Data from: Cognitive correlates of cerebellar resting-state functional connectivity in Parkinson disease.
Maiti, Baijayanta et al. (2020), Data from: Cognitive correlates of cerebellar resting-state functional connectivity in Parkinson disease., Dryad, Dataset, https://doi.org/10.5061/dryad.92b0gq1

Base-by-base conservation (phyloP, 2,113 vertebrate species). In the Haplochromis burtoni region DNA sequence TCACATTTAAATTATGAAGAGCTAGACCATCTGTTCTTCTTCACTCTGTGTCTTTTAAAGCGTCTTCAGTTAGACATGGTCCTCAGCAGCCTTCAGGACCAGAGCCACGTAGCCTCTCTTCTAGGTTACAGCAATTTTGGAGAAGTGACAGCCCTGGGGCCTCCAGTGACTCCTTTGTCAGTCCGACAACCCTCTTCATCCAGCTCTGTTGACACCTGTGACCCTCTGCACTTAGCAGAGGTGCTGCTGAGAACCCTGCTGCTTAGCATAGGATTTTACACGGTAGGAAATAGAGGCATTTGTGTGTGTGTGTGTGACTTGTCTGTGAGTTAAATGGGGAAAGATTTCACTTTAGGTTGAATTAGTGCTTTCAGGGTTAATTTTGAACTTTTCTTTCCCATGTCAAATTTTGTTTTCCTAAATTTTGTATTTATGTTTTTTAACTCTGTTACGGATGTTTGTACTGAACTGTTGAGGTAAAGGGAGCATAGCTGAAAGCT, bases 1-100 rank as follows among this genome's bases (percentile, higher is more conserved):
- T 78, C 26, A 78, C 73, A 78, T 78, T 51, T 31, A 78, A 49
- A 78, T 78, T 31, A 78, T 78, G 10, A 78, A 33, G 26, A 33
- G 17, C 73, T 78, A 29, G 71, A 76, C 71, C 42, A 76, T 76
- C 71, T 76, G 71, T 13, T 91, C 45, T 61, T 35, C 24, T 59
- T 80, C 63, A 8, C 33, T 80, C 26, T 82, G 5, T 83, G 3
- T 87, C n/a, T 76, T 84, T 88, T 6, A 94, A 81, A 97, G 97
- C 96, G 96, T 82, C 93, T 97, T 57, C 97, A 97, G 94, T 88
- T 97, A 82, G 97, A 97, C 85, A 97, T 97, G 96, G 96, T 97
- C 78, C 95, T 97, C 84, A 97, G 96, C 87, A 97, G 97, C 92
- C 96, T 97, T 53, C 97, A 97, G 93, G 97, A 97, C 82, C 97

Objective: The purpose of this cross-sectional study was to investigate the contributions of altered cerebellar resting-state functional connectivity (FC) to cognitive impairment in Parkinson disease (PD). Methods: We conducted morphometric and resting-state functional connectivity MRI (FC-MRI) analyses contrasting 81 PD and 43 age-matched healthy controls using rigorous quality assurance measures. To investigate the relationship of cerebellar FC to cognitive status, we compared PD participants without cognitive impairment (Clinical Dementia Rating scale, CDR=0; n=47) to PD participants with impaired cognition (CDR≥0.5; n=34). Comprehensive measures of cognition across the five cognitive domains were assessed for behavioral correlations. Results: The PD participants had significantly weaker FC between the vermis and peristriate visual association cortex compared to controls, and the strength of this FC correlated with visuospatial function and global cognition. In contrast, weaker FC between vermis and dorsolateral prefrontal cortex was found in the cognitively impaired PD group compared to PD participants without cognitive impairment. This effect correlated with deficits in attention, executive functions and global cognition. No group differences in cerebellar lobular volumes or regional cortical thickness of the significant cortical clusters were observed. Conclusion: These results demonstrate a correlation between cerebellar vermal FC and cognitive impairment in PD. The absence of significant atrophy in cerebellum or relevant cortical areas suggests this could be related to local pathophysiology such as neurotransmitter dysfunction.